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    Tumor suppressor CYLD regulates acute lung injury in lethal Streptococcus pneumoniae infections. Lim Jae Hyang,Stirling Brigid,Derry Jonathan,Koga Tomoaki,Jono Hirofumi,Woo Chang-Hoon,Xu Haodong,Bourne Patricia,Ha Un-Hwan,Ishinaga Hajime,Xu Haidong,Andalibi Ali,Feng Xin-Hua,Zhu Hongguang,Huang Yuxian,Zhang Wenhong,Weng Xinhua,Yan Chen,Yin Zhinan,Briles David E,Davis Roger J,Flavell Richard A,Li Jian-Dong Immunity Streptococcus pneumoniae (S. pneumoniae) causes high early mortality in pneumococcal pneumonia, which is characterized by acute lung injury (ALI). The molecular mechanisms underlying ALI and the high early mortality remain unknown. Despite recent studies that identify deubiquitinating enzyme cylindromatosis (CYLD) as a key regulator for T cell development, tumor cell proliferation, and NF-kappaB transcription factor signaling, its role in regulating bacteria-induced lethality, however, is unknown. Here, we showed that CYLD deficiency protected mice from S. pneumoniae pneumolysin (PLY)-induced ALI and lethality. CYLD was highly induced by PLY, and it inhibited MKK3-p38 kinase-dependent expression of plasminogen activator inhibitor-1 (PAI-1) in lung, thereby potentiating ALI and mortality. Thus, CYLD is detrimental for host survival, thereby indicating a mechanism underlying the high early mortality of pneumococcal pneumonia. 10.1016/j.immuni.2007.07.011
    Ranking of persister genes in the same Escherichia coli genetic background demonstrates varying importance of individual persister genes in tolerance to different antibiotics. Wu Nan,He Lei,Cui Peng,Wang Wenjie,Yuan Youhua,Liu Shuang,Xu Tao,Zhang Shanshan,Wu Jing,Zhang Wenhong,Zhang Ying Frontiers in microbiology Despite the identification of many genes and pathways involved in the persistence phenomenon of bacteria, the relative importance of these genes in a single organism remains unclear. Here, using Escherichia coli as a model, we generated mutants of 21 known candidate persister genes and compared the relative importance of these mutants in persistence to various antibiotics (ampicillin, gentamicin, norfloxacin, and trimethoprim) at different times. We found that oxyR, dnaK, sucB, relA, rpoS, clpB, mqsR, and recA were prominent persister genes involved in persistence to multiple antibiotics. These genes map to the following pathways: antioxidative defense pathway (oxyR), global regulators (dnaK, clpB, and rpoS), energy production (sucB), stringent response (relA), toxin-antitoxin (TA) module (mqsR), and SOS response (recA). Among the TA modules, the ranking order was mqsR, lon, relE, tisAB, hipA, and dinJ. Intriguingly, rpoS deletion caused a defect in persistence to gentamicin but increased persistence to ampicillin and norfloxacin. Mutants demonstrated dramatic differences in persistence to different antibiotics at different time points: some mutants (oxyR, dnaK, phoU, lon, recA, mqsR, and tisAB) displayed defect in persistence from early time points, while other mutants (relE, smpB, glpD, umuD, and tnaA) showed defect only at later time points. These results indicate that varying hierarchy and importance of persister genes exist and that persister genes can be divided into those involved in shallow persistence and those involved in deep persistence. Our findings suggest that the persistence phenomenon is a dynamic process with different persister genes playing roles of variable significance at different times. These findings have implications for improved understanding of persistence phenomenon and developing new drugs targeting persisters for more effective cure of persistent infections. 10.3389/fmicb.2015.01003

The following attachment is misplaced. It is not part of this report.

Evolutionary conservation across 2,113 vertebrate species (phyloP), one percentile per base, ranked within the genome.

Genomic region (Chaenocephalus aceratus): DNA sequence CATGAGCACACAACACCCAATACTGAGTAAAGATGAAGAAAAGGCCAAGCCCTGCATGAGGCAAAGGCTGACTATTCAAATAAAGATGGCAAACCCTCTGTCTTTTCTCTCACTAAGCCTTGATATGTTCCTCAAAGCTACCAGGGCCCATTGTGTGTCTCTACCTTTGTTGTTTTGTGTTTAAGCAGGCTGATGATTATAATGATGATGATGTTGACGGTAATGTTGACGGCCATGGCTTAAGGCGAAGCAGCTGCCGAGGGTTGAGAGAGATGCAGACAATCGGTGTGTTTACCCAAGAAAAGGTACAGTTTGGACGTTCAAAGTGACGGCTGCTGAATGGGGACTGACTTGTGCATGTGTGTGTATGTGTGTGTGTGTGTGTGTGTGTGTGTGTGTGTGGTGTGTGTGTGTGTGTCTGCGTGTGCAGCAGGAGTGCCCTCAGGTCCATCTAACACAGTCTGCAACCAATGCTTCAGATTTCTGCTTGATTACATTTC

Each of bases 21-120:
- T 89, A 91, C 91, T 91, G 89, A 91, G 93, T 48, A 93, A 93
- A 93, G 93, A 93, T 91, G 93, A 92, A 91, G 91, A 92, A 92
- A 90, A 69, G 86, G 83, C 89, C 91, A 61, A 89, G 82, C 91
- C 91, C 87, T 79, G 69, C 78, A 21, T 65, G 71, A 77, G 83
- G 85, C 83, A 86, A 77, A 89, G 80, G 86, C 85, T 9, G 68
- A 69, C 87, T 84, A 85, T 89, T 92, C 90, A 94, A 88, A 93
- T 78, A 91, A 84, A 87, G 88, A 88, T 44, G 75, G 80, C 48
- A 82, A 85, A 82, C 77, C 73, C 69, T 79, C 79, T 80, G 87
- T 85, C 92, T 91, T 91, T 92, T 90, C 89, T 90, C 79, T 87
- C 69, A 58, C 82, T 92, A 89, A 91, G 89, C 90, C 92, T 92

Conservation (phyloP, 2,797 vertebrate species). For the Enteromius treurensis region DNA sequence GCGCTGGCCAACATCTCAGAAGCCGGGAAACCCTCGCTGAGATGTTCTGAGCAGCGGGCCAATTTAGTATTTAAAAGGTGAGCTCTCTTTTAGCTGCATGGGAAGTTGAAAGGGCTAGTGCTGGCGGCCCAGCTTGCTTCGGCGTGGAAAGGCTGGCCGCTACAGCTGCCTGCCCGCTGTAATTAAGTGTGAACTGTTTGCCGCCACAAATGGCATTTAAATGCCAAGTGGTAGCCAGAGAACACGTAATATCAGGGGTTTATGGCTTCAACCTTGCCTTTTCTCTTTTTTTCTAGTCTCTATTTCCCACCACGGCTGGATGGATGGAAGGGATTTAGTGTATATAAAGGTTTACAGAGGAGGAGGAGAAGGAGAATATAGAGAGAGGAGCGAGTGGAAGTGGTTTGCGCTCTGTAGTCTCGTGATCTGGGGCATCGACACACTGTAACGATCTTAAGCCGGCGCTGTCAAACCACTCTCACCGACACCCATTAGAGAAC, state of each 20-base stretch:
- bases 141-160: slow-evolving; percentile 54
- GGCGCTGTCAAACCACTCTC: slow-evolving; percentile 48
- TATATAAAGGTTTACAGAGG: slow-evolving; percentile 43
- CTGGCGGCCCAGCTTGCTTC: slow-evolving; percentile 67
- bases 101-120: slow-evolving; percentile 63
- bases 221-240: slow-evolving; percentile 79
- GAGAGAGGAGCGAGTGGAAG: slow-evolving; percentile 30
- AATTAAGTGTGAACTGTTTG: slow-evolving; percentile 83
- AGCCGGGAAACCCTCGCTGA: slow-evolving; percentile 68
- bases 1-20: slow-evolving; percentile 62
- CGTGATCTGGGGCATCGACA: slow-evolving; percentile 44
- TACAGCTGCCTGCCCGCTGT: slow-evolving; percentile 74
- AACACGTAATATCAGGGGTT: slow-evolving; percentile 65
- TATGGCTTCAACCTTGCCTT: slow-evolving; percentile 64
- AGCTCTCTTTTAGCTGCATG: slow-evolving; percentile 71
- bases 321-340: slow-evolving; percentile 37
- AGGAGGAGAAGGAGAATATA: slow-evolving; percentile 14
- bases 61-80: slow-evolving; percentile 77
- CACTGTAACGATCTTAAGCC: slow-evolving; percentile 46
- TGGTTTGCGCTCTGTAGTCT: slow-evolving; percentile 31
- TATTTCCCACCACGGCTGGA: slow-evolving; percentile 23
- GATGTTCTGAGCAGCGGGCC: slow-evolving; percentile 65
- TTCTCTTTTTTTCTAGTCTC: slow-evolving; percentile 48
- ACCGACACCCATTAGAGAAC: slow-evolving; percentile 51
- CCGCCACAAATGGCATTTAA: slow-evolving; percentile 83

Disruption of Membrane by Colistin Kills Uropathogenic Escherichia coli Persisters and Enhances Killing of Other Antibiotics. Cui Peng,Niu Hongxia,Shi Wanliang,Zhang Shuo,Zhang Hao,Margolick Joseph,Zhang Wenhong,Zhang Ying Antimicrobial agents and chemotherapy Persisters are small populations of quiescent bacterial cells that survive exposure to bactericidal antibiotics and are responsible for many persistent infections and posttreatment relapses. However, little is known about how to effectively kill persister bacteria. In the work presented here, we found that colistin, a membrane-active antibiotic, was highly active against Escherichia coli persisters at high concentrations (25 or 50 μg/ml). At a clinically relevant lower concentration (10 μg/ml), colistin alone had no apparent effect on E. coli persisters. In combination with other drugs, this concentration of colistin enhanced the antipersister activity of gentamicin and ofloxacin but not that of ampicillin, nitrofurans, and sulfa drugs in vitro The colistin enhancement effect was most likely due to increased uptake of the other antibiotics, as demonstrated by increased accumulation of fluorescence-labeled gentamicin. Interestingly, colistin significantly enhanced the activity of ofloxacin and nitrofurantoin but not that of gentamicin or sulfa drugs in the murine model of urinary tract infection. Our findings suggest that targeting bacterial membranes is a valuable approach to eradicating persisters and should have implications for more effective treatment of persistent bacterial infections. 10.1128/AAC.01481-16